The Law Office of Christopher A. Lamiero

Dublin California Criminal Law Blog

New law means lifetime firearm ban for domestic violence convicts

Lawmakers in California are looking into ways to limit re-offences in cases involving violence in the home. To this end, a bill has been passed by the California legislature limiting gun ownership for anyone convicted of domestic violence in the state. If signed into law by the Governor, the current ten-year ban on gun ownership for those convicted of such crimes will be extended to a lifetime ban.

The move would add an additional lifetime consequence for those found guilty of domestic assault in the state. The goal of the bill is to ensure firearms are not given to individuals at high risk of being violent. Additional gun regulation bills have also been presented to the governor for signing, including increased requirements for concealed-carry permits.

Changes to felony murder law may open criminal defense options

People are often aware of the criminal consequences for individuals who commit violent offenses. However, what about those present at the crime but do not commit any violence themselves? Currently, individuals present at a crime resulting in death in California can be convicted of first degree murder, even if they did not intend to kill. This controversial law, known as the felony murder law, is being reviewed by lawmakers. If the law is changed, it could open new criminal defense options for those imprisioned under the law.

The measure they are reviewing, Senate Bill 1437, would make it so that a person can only be charged for first-degree murder if they themselves committed the act. This would be a major shift from the current legal situation. The change would have a big effect on young people, as the average accomplice who is sentenced through the felony murder law is 20 years old.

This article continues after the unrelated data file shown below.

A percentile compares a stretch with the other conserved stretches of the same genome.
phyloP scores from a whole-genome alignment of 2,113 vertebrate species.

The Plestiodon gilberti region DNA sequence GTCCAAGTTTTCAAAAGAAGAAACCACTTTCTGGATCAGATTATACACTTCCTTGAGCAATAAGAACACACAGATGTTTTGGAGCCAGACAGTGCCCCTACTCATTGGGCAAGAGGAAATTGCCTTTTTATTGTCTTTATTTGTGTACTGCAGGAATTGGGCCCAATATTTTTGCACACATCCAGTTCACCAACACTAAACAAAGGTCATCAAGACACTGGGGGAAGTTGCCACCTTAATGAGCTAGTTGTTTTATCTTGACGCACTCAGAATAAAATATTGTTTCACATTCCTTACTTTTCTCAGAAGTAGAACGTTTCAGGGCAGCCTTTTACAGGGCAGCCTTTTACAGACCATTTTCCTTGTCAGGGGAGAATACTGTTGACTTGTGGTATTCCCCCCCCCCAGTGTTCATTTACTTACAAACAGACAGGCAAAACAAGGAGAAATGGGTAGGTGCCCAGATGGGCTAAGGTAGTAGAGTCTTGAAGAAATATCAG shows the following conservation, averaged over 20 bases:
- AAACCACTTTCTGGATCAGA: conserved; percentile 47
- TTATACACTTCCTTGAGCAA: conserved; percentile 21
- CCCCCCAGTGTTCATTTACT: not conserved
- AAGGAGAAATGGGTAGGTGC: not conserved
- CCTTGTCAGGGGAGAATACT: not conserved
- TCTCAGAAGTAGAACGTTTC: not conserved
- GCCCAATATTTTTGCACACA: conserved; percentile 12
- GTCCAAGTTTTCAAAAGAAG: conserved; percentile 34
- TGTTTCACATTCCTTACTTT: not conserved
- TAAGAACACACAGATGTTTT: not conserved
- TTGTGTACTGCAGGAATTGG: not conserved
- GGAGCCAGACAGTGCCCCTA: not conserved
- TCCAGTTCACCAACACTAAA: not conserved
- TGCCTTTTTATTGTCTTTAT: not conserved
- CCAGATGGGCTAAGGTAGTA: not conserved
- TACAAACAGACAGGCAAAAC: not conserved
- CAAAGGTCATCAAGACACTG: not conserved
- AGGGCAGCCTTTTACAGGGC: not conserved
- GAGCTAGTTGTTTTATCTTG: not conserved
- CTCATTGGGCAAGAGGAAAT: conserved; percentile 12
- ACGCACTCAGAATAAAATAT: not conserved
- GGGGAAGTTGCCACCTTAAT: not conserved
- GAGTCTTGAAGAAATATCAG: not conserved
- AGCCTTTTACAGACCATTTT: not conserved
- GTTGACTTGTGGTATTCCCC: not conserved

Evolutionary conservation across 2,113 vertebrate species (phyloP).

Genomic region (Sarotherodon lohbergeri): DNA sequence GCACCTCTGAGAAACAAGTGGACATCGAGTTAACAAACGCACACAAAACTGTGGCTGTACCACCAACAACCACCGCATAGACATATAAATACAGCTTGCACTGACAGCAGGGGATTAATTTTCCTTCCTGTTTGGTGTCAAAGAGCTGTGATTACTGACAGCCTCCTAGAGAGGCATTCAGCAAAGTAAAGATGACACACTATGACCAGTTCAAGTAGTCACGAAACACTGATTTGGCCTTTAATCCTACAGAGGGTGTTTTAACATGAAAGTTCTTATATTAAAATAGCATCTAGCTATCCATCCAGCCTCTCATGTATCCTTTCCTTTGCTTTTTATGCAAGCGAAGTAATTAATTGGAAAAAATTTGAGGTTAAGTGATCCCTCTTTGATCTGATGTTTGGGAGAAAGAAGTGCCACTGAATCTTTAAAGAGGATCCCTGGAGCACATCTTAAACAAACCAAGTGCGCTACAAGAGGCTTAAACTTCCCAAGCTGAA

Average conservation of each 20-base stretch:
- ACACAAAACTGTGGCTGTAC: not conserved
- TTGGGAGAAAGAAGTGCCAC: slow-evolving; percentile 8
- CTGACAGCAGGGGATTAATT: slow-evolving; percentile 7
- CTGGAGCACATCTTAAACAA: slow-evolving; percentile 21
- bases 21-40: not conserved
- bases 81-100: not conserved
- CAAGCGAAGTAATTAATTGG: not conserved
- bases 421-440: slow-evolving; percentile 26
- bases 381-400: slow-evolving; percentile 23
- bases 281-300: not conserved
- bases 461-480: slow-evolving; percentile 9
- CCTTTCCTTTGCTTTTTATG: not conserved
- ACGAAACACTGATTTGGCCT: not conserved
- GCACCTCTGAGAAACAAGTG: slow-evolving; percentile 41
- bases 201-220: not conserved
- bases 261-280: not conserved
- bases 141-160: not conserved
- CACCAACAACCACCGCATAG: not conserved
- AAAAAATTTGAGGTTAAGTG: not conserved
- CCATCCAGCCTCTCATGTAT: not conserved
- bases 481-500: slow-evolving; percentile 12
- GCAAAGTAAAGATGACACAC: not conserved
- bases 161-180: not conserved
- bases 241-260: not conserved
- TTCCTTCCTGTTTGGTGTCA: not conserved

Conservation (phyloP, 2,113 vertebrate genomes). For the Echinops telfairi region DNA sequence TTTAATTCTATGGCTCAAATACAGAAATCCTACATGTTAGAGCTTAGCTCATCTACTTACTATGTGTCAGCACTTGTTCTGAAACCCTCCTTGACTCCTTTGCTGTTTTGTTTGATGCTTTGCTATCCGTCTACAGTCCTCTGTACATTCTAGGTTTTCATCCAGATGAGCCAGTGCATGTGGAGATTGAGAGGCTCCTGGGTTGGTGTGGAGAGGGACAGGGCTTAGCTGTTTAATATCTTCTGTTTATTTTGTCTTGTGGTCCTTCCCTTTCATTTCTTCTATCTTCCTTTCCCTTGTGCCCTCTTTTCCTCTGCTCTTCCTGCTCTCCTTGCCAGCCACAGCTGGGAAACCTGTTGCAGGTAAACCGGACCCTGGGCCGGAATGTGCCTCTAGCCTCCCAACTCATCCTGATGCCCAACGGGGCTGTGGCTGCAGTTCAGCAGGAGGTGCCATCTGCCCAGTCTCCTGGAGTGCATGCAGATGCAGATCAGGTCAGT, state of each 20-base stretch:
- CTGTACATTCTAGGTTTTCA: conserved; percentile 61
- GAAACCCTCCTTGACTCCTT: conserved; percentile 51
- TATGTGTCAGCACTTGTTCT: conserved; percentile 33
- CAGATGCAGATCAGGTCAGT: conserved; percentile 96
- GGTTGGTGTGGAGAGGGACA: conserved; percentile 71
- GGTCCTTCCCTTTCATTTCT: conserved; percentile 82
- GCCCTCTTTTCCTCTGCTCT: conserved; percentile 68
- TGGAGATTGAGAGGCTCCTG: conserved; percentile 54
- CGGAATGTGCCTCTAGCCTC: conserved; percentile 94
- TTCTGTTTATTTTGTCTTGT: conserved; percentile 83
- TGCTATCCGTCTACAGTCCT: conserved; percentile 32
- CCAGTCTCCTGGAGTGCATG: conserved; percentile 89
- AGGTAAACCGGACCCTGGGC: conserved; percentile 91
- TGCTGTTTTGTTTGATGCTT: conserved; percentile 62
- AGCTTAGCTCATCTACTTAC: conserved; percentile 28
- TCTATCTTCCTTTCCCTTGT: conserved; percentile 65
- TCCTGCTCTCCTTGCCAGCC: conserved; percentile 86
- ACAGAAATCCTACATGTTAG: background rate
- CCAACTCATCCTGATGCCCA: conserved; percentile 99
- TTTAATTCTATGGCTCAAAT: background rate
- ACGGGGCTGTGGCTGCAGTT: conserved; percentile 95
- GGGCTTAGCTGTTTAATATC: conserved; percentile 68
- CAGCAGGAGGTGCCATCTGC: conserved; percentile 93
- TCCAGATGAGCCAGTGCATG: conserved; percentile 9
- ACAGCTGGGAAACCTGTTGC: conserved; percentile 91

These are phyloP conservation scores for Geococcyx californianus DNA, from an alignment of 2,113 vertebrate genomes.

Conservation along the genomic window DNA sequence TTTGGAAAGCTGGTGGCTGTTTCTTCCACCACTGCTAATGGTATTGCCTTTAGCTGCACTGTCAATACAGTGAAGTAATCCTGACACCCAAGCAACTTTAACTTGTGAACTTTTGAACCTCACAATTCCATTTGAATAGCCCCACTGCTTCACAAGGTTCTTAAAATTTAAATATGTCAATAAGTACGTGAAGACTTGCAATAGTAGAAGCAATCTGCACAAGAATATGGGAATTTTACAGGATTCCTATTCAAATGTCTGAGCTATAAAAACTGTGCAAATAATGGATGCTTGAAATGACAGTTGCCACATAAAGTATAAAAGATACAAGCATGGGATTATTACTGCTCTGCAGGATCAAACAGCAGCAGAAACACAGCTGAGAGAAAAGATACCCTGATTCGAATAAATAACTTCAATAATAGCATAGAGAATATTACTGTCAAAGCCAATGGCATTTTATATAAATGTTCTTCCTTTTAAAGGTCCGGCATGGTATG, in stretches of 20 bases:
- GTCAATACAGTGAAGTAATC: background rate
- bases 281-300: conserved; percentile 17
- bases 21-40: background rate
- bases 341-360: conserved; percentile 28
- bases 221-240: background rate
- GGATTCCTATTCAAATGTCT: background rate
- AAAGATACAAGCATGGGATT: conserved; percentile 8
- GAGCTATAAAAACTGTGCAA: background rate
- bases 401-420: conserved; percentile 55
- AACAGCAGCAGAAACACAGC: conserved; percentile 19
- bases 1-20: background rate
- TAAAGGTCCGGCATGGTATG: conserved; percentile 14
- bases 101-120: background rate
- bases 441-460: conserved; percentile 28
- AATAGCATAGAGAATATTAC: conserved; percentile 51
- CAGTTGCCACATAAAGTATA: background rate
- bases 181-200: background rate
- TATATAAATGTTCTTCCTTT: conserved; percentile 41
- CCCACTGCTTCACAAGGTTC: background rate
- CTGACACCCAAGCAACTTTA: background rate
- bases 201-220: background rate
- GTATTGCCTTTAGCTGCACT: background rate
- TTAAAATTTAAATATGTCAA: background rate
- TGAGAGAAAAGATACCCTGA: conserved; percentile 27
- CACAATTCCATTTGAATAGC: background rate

The showdown has finally arrived over California’s bail reform

The state Senate began considering a bill yesterday that would eliminate the bail bond system in California. Supporters of the California Money Bail Reform Act (SB 10) say that the bail system is systematically unfair to poor defendants, and is solely based on an ability to pay rather than reasonable determination of flight risk.

The Los Angeles Times reports that changes to the rules governing pretrial release have been considered, and rejected, in the Legislature for decades. The status quo has prevailed each time, but now the subject is up for debate again. Advocates for reform have some influential people on their side – Governor Jerry Brown and state Supreme Court Chief Justice Tami Cantil-Sakauye. Both call for reform as the existing rules are "unsafe and unfair."

Technology is a game changer for many domestic violence cases

New technology is making people more connected than ever. The growing use of smart home technology can allow people to control their appliances, vehicles and other parts of their homes remotely from their devices. While this technology can help many California families live with more convenience, it also raises questions about how abuses of this connection could play into domestic violence law.

There are many ways technology could be involved in a criminal accusation for harassment, stalking or domestic abuse. For example, someone could use security cameras or remote recording equipment to spy on someone. Individuals could also control objects in the home as a way to scare, control or confuse a victim.

California police now training for domestic violence program

Across the country, many police and law makers are working to better address the issue of domestic violence. Recently, California passed a law expanding the enforcement training on domestic violence. The new training aims to help officers identify whether a situation could become fatal. It will also help officers understand how to better reach out to alleged victims.

The legislation, known as Senate Bill 1331, was signed into law by Governor Jerry Brown in late July 2018. Under the new legislation, police will be trained to identify individuals who may be at risk of serious injury or death due to domestic violence and to connect them with resources. This shifts the police focus from simply arresting people on domestic violence to supporting families and preventing more serious situations.